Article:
Courtesy Visit Eau Claire
Imagine a town where April Fools’ Day is celebrated with an old-fashioned pillow fight, where people plop into inner tubes and float down a placid river, where the indie folk band Bon Iver and the state poet laureate, Max Garland, are part of the milieu.
Welcome to Eau Claire, Wis. Once home to lumberjacks and lumber barons, the city of 65,000 is now home to entrepreneurs and other forward-thinkers as well as 10,000 exuberant college students.
Eau Claire’s youth, its painters, its poets and its percussionists energize the central Wisconsin town.
“We have cultural vibes other cities our size don’t have,” said Linda John, executive director of Visit Eau Claire.
Turn up Volume One
The quickest way to get a handle on Eau Claire and its emerging edginess is to pick up a copy of Volume One, a free arts-and-culture publication launched a decade ago by two young local men.
Every two weeks, 14,000 copies are printed and stacked about town. For its 45,000 loyal readers, Volume One has become a roadmap for social life. Among them is Erin Poeschel, an interpreter and services specialist for the deaf and hard of hearing at Chippewa Valley Technical College in Eau Claire.
Finding free fun
Last year, as Poeschel planned a conference in Eau Claire for the Wisconsin Registry of the Deaf, she turned to Volume One. The budget-conscious group needed some free evening entertainment.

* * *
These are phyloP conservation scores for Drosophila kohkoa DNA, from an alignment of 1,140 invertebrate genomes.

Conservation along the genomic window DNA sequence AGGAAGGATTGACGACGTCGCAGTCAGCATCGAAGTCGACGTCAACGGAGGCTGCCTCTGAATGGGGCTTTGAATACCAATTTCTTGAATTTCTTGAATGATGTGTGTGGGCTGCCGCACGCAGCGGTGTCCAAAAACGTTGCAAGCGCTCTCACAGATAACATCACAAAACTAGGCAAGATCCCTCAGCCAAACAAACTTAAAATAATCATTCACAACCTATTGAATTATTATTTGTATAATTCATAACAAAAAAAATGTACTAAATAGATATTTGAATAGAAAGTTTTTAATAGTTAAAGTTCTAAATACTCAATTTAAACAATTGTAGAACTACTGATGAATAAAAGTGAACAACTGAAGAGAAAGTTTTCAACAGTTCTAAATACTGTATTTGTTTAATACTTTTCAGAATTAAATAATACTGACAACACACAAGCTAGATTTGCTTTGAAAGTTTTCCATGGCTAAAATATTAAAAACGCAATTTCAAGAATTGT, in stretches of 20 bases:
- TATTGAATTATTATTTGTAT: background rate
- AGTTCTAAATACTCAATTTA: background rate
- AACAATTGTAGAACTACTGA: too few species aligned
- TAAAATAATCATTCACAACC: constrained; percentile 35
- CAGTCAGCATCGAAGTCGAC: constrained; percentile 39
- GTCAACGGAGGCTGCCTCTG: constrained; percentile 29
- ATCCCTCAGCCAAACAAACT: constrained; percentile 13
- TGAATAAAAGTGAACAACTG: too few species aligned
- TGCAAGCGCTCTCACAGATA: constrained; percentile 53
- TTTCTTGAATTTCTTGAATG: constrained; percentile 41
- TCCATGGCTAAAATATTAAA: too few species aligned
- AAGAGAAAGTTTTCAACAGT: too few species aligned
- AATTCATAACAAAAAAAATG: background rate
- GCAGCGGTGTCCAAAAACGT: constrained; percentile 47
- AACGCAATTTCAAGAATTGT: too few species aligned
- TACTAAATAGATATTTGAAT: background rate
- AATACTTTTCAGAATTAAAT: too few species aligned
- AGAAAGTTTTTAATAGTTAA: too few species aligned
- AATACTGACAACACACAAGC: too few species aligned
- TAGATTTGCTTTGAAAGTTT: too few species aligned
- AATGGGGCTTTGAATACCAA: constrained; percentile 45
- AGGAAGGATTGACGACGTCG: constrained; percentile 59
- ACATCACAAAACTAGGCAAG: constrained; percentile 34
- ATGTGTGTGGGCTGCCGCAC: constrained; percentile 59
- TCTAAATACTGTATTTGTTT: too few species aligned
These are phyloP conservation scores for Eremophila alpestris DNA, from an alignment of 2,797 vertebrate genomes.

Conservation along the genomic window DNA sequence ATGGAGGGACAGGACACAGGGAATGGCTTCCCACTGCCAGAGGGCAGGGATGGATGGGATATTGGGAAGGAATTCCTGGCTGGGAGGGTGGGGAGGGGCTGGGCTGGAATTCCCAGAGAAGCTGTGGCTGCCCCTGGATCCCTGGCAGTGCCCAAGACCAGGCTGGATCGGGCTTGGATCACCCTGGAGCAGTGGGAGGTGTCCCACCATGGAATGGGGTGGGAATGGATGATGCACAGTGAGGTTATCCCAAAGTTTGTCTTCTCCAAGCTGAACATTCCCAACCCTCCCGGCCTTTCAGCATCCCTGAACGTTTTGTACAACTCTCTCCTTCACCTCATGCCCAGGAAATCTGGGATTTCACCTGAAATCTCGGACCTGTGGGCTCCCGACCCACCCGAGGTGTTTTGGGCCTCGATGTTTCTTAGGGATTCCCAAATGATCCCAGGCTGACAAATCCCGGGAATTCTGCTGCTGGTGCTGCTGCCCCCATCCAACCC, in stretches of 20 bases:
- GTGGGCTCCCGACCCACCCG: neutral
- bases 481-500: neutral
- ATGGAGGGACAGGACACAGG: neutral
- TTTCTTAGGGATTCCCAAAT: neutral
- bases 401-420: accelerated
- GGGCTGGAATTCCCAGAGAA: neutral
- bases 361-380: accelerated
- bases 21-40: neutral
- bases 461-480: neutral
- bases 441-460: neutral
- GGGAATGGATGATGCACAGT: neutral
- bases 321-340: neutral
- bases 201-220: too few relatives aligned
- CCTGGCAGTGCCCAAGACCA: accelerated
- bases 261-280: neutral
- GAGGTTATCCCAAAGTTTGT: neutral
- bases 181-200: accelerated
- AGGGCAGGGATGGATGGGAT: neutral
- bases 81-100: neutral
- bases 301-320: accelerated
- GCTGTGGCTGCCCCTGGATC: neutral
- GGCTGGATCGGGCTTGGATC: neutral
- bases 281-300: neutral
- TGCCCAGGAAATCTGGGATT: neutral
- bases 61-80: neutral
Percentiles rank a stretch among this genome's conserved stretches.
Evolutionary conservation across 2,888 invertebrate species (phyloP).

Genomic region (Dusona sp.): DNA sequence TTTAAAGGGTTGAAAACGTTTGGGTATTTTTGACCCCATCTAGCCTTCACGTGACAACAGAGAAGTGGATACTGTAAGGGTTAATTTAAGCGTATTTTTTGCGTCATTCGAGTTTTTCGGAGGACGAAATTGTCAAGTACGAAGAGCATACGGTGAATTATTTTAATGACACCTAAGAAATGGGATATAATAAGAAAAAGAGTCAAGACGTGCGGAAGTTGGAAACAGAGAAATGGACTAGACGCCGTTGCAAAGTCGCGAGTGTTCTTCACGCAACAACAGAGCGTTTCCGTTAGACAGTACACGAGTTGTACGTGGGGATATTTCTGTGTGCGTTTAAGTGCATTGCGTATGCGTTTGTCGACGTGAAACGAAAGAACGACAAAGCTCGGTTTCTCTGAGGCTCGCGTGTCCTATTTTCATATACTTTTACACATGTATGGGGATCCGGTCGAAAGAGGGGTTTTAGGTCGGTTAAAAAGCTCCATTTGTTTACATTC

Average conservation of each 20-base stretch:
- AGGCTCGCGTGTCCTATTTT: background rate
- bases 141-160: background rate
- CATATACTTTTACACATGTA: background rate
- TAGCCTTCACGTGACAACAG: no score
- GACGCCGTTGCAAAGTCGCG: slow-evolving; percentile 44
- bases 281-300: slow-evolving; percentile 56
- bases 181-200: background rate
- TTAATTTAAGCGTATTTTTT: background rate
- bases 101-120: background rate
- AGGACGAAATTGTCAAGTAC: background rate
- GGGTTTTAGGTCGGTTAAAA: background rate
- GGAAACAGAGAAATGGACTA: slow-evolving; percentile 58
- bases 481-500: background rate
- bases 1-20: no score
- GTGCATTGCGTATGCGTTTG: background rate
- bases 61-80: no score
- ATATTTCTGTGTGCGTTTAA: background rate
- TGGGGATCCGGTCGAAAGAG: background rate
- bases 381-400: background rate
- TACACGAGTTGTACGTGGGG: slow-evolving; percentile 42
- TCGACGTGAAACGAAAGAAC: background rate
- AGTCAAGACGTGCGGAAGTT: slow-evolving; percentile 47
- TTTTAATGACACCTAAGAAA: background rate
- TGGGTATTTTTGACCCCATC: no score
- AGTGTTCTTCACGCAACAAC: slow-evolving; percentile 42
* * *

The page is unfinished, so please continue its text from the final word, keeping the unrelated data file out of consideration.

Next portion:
In Volume One, Poeschel read about free summer concerts at the city’s Phoenix Park; on the Thursday night of the conference, many of the 50 attendees and Poeschel ended up there, enjoying free music and the nine-acre park’s river views.
“What a great way to unwind, with a concert in the park,” Poeschel said. “I had no idea these things were happening until I picked up Volume One. Now it is my go-to for learning about new places to eat or what is happening in town.”
In its 10-year anniversary issue published last year, Volume One proclaimed that it was “poised to make its mark on the Chippewa Valley and help launch a cultural revolution.”
Many, including John, say it has already done so. In addition to publicizing the creative efforts and events of others, Volume One has created its own events, the April Fools’ Pillow Fight, the Chalkfest and the Rock-n-Roll Kickball Classic among them.
John credits Volume One founder, editor and publisher Nick Meyer with “not only promoting our culture, but creating it, as well. They’ve done a lot to shape the cultural personality of Eau Claire.”